Southern Downs egg industry heads towards zero carbon future
CARBON neutral eggs could soon be readily available to consumers, as newly released research has confirmed a demand for the product.
The Carbon Neutral Project, conducted by Australian Eggs and AgriFutures Chicken Meat Australia, will create a road map for farmers to produce carbon neutral eggs and chicken meat for Australian consumers.
Integrity Ag and Environment project lead Dr Stephen Wiedemann said market research had confirmed the carbon footprint of the poultry industry was one in which consumers had taken an interest.
“The egg industry has a sustainability framework,” he said.
“Carbon footprints are an issue of importance for consumers.
“Every industry has a duty of care to assist the nation to reduce emissions.
“It’s an important issue considering it’s a major food source; it’s high in demand and increasing over time.”
On average, Australians consume 60 kilos of chicken meat or eggs per person per year – making it a staple of many diets.
The three-phase project is still in its early days; however Dr Wiedemann said the interest from Southern and Darling Downs farmers had been positive.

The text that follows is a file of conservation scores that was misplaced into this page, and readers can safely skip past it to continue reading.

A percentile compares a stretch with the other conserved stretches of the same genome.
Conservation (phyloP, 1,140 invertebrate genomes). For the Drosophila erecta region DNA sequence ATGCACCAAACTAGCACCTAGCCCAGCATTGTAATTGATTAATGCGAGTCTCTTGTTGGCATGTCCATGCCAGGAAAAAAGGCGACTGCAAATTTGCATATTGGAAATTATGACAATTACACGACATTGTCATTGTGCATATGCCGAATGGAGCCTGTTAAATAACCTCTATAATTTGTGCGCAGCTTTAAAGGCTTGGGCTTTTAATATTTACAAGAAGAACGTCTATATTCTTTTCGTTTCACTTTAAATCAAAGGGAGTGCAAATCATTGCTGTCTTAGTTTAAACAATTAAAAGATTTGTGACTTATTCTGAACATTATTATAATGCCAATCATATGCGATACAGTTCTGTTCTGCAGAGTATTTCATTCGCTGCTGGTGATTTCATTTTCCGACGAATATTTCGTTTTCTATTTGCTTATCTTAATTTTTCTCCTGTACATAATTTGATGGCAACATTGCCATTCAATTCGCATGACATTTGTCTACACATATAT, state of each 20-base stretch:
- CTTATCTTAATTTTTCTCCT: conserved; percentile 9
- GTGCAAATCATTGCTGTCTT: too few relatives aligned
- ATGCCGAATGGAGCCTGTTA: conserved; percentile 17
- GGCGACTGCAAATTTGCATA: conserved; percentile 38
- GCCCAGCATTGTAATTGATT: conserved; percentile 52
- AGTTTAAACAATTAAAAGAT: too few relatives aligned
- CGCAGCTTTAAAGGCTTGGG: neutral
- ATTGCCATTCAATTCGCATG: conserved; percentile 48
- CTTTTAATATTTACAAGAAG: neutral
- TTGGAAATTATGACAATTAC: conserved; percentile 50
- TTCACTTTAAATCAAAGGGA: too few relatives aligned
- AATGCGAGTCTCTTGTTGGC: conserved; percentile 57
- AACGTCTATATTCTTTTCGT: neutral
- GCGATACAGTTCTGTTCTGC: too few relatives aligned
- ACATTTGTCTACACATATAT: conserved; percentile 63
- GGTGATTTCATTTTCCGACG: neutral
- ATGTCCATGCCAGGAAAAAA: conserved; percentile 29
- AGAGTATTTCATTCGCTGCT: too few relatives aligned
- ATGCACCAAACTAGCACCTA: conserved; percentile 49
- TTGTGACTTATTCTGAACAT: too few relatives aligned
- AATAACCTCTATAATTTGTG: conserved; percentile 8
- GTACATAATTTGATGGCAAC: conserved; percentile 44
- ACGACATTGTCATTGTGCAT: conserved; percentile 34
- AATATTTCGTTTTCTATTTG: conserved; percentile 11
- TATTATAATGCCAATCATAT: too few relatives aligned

“A lot of them are very proactive in this space in wanting to reduce their emissions,” he said.
“And wanting to explore what carbon neutrality would mean.
“It’s producers from right across the country, including some of the major producers on the Downs.”
With a typically low carbon emission rate, the transition to a carbon natural product is one which wouldn’t be too difficult for many.
Dr Wiedemann said there was interest from livestock producers across the board, with the agenda largely pushed by those in the industry.
“I’ve been in this area for about 15 years, and the whole concept is only about that old,” he said.
“It’s been interesting in the last 12 months.
“It’s not being strongly driven by a clear government agenda, there’s actually a drive coming from the community and companies that wish to be proactive.
“It continues to become more and more relevant, and part of what’s expected by society.”
While climate change remains at the forefront of consumers’ minds, the ability to consume eggs or chicken meat with no carbon footprint is one Dr Wiedemann can see consumers embracing.
“It’s a good thing. What it allows is you can provide consumers with the choice to make a difference,” he said.
“People can use their decision about food purchases to drive change. The markets are really responsive to that and chicken.”